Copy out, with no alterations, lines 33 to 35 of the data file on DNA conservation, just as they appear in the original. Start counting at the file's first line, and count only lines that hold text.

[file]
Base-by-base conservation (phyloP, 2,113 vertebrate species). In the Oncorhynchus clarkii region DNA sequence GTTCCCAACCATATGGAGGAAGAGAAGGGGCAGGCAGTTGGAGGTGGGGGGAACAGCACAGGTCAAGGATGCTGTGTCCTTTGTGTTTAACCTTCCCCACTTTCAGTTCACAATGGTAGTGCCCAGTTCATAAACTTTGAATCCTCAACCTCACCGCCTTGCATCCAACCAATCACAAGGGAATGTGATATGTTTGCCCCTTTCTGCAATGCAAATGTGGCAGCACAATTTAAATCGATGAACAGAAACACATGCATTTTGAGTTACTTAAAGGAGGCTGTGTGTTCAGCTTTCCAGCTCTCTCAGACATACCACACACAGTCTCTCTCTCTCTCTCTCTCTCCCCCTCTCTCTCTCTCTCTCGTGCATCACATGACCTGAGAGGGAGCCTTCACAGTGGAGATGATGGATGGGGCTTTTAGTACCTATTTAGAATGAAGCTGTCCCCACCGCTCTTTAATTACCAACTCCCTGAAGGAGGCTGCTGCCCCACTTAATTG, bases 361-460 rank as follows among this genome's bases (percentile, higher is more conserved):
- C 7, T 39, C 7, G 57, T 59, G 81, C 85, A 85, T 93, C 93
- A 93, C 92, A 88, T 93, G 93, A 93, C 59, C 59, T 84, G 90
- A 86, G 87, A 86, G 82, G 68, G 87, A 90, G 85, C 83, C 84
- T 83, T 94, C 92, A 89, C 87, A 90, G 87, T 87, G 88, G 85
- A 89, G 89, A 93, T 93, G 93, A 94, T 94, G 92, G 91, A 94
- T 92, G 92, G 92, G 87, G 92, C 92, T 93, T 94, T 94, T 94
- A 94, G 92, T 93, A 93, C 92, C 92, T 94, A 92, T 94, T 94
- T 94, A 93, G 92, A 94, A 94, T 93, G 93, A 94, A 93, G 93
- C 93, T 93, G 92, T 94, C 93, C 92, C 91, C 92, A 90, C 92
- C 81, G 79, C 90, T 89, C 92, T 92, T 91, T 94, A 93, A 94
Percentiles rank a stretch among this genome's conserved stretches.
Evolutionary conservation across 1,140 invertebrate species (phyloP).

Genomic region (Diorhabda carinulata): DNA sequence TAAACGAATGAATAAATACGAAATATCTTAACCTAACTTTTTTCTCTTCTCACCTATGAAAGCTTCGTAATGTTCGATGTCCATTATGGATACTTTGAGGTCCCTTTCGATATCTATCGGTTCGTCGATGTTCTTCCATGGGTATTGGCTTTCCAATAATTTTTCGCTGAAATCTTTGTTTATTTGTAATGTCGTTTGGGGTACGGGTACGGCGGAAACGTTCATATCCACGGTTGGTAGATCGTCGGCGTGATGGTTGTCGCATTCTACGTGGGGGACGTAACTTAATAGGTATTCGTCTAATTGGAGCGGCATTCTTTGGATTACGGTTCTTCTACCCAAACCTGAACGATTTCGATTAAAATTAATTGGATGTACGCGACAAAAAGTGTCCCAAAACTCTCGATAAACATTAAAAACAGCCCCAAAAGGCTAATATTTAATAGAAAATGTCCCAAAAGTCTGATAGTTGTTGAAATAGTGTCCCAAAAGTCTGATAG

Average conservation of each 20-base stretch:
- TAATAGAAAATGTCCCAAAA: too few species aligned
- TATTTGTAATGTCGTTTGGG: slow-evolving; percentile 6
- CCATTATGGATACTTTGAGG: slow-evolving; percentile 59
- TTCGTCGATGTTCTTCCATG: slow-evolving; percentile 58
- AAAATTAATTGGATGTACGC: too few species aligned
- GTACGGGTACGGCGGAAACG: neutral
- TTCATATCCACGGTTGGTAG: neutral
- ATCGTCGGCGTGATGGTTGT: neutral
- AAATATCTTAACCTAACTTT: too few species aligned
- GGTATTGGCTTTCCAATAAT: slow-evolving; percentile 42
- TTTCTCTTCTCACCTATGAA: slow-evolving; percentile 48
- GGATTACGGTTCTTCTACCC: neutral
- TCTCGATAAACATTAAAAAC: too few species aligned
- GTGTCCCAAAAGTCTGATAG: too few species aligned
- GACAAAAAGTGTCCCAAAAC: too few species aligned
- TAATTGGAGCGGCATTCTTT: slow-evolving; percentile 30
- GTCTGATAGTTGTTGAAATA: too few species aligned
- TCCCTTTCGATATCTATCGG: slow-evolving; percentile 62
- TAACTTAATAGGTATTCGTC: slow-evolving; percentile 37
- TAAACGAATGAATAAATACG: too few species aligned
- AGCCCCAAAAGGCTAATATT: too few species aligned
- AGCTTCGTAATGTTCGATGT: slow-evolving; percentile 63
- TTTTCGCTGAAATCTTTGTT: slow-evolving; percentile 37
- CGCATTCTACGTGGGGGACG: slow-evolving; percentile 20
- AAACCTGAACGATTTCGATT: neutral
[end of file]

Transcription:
- TCCCTTTCGATATCTATCGG: slow-evolving; percentile 62
- TAACTTAATAGGTATTCGTC: slow-evolving; percentile 37
- TAAACGAATGAATAAATACG: too few species aligned